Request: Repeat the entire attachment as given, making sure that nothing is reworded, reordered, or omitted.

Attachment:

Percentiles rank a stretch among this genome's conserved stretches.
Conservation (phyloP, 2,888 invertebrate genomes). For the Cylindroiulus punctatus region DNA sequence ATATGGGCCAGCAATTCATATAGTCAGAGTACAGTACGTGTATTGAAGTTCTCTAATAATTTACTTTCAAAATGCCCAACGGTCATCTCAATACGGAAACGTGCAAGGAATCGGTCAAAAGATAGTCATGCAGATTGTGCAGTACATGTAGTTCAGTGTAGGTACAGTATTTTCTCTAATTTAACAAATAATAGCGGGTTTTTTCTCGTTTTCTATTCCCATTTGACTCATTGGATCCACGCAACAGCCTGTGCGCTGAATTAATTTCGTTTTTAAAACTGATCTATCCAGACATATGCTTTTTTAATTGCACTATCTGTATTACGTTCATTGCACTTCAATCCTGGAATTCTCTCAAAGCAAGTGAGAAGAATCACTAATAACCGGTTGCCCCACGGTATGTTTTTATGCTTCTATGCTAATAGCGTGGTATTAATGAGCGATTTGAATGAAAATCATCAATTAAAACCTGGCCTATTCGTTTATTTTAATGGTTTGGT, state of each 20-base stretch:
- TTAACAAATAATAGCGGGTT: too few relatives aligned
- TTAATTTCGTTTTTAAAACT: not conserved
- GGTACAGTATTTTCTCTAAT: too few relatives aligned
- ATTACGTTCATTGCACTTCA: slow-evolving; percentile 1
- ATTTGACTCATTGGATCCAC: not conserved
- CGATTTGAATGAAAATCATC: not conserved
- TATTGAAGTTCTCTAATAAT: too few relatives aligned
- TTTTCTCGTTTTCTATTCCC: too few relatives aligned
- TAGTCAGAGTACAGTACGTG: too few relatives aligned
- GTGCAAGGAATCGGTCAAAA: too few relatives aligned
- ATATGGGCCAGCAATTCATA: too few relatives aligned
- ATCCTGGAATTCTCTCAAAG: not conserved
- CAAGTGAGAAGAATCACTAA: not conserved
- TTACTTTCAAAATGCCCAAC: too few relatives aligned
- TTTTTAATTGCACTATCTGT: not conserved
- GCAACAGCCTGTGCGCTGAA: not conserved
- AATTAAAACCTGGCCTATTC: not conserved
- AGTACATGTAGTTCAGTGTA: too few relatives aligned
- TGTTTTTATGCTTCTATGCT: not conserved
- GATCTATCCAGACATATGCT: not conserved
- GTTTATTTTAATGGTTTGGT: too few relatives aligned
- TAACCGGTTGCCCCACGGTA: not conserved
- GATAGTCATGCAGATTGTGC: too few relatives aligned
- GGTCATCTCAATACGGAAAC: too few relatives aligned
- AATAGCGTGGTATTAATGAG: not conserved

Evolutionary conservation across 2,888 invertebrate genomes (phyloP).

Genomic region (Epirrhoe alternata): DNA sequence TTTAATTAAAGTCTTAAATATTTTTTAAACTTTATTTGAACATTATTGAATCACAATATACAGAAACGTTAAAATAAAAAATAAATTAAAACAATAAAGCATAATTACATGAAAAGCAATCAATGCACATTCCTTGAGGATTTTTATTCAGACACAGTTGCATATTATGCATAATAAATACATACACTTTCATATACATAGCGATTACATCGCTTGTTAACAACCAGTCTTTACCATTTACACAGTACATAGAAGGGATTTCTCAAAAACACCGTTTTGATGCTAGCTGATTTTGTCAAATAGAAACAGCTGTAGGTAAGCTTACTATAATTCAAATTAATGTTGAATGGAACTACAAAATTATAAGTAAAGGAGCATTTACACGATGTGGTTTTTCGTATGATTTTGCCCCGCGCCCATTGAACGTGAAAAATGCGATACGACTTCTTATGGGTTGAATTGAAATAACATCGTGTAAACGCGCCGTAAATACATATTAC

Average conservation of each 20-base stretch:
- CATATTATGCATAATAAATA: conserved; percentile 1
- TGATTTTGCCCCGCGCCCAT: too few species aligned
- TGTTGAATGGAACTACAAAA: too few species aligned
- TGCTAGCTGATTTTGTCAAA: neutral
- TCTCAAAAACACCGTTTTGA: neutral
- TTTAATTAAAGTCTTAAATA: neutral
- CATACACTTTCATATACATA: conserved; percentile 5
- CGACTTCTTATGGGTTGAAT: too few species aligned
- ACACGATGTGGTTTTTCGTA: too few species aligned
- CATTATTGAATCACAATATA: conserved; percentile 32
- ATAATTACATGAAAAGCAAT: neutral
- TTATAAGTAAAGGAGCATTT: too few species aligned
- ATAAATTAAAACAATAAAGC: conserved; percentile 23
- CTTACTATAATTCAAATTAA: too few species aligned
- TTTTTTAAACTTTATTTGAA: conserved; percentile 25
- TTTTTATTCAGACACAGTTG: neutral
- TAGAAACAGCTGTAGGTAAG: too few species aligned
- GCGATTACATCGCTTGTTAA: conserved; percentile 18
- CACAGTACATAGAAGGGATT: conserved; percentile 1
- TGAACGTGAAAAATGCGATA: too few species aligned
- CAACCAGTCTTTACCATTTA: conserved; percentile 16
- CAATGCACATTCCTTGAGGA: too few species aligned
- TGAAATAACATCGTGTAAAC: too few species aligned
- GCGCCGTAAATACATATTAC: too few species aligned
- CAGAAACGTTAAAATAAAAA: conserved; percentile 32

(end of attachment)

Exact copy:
Percentiles rank a stretch among this genome's conserved stretches.
Conservation (phyloP, 2,888 invertebrate genomes). For the Cylindroiulus punctatus region DNA sequence ATATGGGCCAGCAATTCATATAGTCAGAGTACAGTACGTGTATTGAAGTTCTCTAATAATTTACTTTCAAAATGCCCAACGGTCATCTCAATACGGAAACGTGCAAGGAATCGGTCAAAAGATAGTCATGCAGATTGTGCAGTACATGTAGTTCAGTGTAGGTACAGTATTTTCTCTAATTTAACAAATAATAGCGGGTTTTTTCTCGTTTTCTATTCCCATTTGACTCATTGGATCCACGCAACAGCCTGTGCGCTGAATTAATTTCGTTTTTAAAACTGATCTATCCAGACATATGCTTTTTTAATTGCACTATCTGTATTACGTTCATTGCACTTCAATCCTGGAATTCTCTCAAAGCAAGTGAGAAGAATCACTAATAACCGGTTGCCCCACGGTATGTTTTTATGCTTCTATGCTAATAGCGTGGTATTAATGAGCGATTTGAATGAAAATCATCAATTAAAACCTGGCCTATTCGTTTATTTTAATGGTTTGGT, state of each 20-base stretch:
- TTAACAAATAATAGCGGGTT: too few relatives aligned
- TTAATTTCGTTTTTAAAACT: not conserved
- GGTACAGTATTTTCTCTAAT: too few relatives aligned
- ATTACGTTCATTGCACTTCA: slow-evolving; percentile 1
- ATTTGACTCATTGGATCCAC: not conserved
- CGATTTGAATGAAAATCATC: not conserved
- TATTGAAGTTCTCTAATAAT: too few relatives aligned
- TTTTCTCGTTTTCTATTCCC: too few relatives aligned
- TAGTCAGAGTACAGTACGTG: too few relatives aligned
- GTGCAAGGAATCGGTCAAAA: too few relatives aligned
- ATATGGGCCAGCAATTCATA: too few relatives aligned
- ATCCTGGAATTCTCTCAAAG: not conserved
- CAAGTGAGAAGAATCACTAA: not conserved
- TTACTTTCAAAATGCCCAAC: too few relatives aligned
- TTTTTAATTGCACTATCTGT: not conserved
- GCAACAGCCTGTGCGCTGAA: not conserved
- AATTAAAACCTGGCCTATTC: not conserved
- AGTACATGTAGTTCAGTGTA: too few relatives aligned
- TGTTTTTATGCTTCTATGCT: not conserved
- GATCTATCCAGACATATGCT: not conserved
- GTTTATTTTAATGGTTTGGT: too few relatives aligned
- TAACCGGTTGCCCCACGGTA: not conserved
- GATAGTCATGCAGATTGTGC: too few relatives aligned
- GGTCATCTCAATACGGAAAC: too few relatives aligned
- AATAGCGTGGTATTAATGAG: not conserved

Evolutionary conservation across 2,888 invertebrate genomes (phyloP).

Genomic region (Epirrhoe alternata): DNA sequence TTTAATTAAAGTCTTAAATATTTTTTAAACTTTATTTGAACATTATTGAATCACAATATACAGAAACGTTAAAATAAAAAATAAATTAAAACAATAAAGCATAATTACATGAAAAGCAATCAATGCACATTCCTTGAGGATTTTTATTCAGACACAGTTGCATATTATGCATAATAAATACATACACTTTCATATACATAGCGATTACATCGCTTGTTAACAACCAGTCTTTACCATTTACACAGTACATAGAAGGGATTTCTCAAAAACACCGTTTTGATGCTAGCTGATTTTGTCAAATAGAAACAGCTGTAGGTAAGCTTACTATAATTCAAATTAATGTTGAATGGAACTACAAAATTATAAGTAAAGGAGCATTTACACGATGTGGTTTTTCGTATGATTTTGCCCCGCGCCCATTGAACGTGAAAAATGCGATACGACTTCTTATGGGTTGAATTGAAATAACATCGTGTAAACGCGCCGTAAATACATATTAC

Average conservation of each 20-base stretch:
- CATATTATGCATAATAAATA: conserved; percentile 1
- TGATTTTGCCCCGCGCCCAT: too few species aligned
- TGTTGAATGGAACTACAAAA: too few species aligned
- TGCTAGCTGATTTTGTCAAA: neutral
- TCTCAAAAACACCGTTTTGA: neutral
- TTTAATTAAAGTCTTAAATA: neutral
- CATACACTTTCATATACATA: conserved; percentile 5
- CGACTTCTTATGGGTTGAAT: too few species aligned
- ACACGATGTGGTTTTTCGTA: too few species aligned
- CATTATTGAATCACAATATA: conserved; percentile 32
- ATAATTACATGAAAAGCAAT: neutral
- TTATAAGTAAAGGAGCATTT: too few species aligned
- ATAAATTAAAACAATAAAGC: conserved; percentile 23
- CTTACTATAATTCAAATTAA: too few species aligned
- TTTTTTAAACTTTATTTGAA: conserved; percentile 25
- TTTTTATTCAGACACAGTTG: neutral
- TAGAAACAGCTGTAGGTAAG: too few species aligned
- GCGATTACATCGCTTGTTAA: conserved; percentile 18
- CACAGTACATAGAAGGGATT: conserved; percentile 1
- TGAACGTGAAAAATGCGATA: too few species aligned
- CAACCAGTCTTTACCATTTA: conserved; percentile 16
- CAATGCACATTCCTTGAGGA: too few species aligned
- TGAAATAACATCGTGTAAAC: too few species aligned
- GCGCCGTAAATACATATTAC: too few species aligned
- CAGAAACGTTAAAATAAAAA: conserved; percentile 32